Saying the industry was on track for its worst month in 25 years, General Motors said on Nov. 3 its October sales tumbled 45% from a year ago.
GM delivered 170,585 new cars and trucks in the month, a stunning decline attributed to "uncertainty over the deepening credit crisis" and weak consumer confidence. GM truck sales of 97,119 were down 51% and car sales of 73,466 were off 34%.
"The market has been shrinking for three years, but in October we saw a dramatic decline for the industry and GM," said Mark LaNeve, vice president at GM North America. "We are obviously disappointed in our results which reflect a difficult comparison with a strong year-ago October performance. More importantly, it also reflects an unprecedented credit crunch that is dramatically impacting the entire U.S. economy -- from the housing market to big and small companies to banks to family-run businesses. The credit freeze has also had a very negative impact on consumers' confidence and their purchase behavior across America."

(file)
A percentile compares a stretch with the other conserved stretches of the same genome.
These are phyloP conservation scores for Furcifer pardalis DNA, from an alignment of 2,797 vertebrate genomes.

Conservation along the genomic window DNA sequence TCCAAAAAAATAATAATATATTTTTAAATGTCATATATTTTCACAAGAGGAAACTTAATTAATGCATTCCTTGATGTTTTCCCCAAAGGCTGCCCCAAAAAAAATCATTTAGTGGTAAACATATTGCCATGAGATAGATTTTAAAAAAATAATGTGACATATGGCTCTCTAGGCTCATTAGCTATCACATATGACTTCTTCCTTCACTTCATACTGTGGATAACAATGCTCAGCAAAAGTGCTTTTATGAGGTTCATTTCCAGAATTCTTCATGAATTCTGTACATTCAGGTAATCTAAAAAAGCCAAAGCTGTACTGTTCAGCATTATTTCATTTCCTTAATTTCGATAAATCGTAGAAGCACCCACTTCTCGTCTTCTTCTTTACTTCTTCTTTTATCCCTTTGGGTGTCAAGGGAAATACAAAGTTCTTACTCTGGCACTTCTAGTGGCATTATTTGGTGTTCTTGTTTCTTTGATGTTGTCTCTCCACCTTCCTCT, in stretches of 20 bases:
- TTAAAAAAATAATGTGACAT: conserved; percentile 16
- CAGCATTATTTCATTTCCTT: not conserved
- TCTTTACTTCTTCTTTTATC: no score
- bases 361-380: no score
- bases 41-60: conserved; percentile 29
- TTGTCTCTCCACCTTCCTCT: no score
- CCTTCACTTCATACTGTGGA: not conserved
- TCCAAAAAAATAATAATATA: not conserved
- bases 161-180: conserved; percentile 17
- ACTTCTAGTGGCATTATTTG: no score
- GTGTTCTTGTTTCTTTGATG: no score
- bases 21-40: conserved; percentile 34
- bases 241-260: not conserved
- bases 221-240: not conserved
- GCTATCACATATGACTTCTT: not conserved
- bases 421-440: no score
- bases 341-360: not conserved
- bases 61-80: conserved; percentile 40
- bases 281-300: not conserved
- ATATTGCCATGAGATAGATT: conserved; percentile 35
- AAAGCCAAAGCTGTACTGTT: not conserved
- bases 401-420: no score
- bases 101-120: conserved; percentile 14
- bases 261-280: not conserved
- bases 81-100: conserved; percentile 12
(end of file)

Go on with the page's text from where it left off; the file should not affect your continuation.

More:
LaNeve said that adjusted for population growth, "this is probably the worst industry sales month in the post-WWII era."
LaNeve added, "We believe there is considerable pent-up demand from the last three years, but until the credit markets open up and consumer confidence improves, the entire U.S. economy, and any industry like autos that relies on financing, will suffer."
Copyright Agence France-Presse, 2008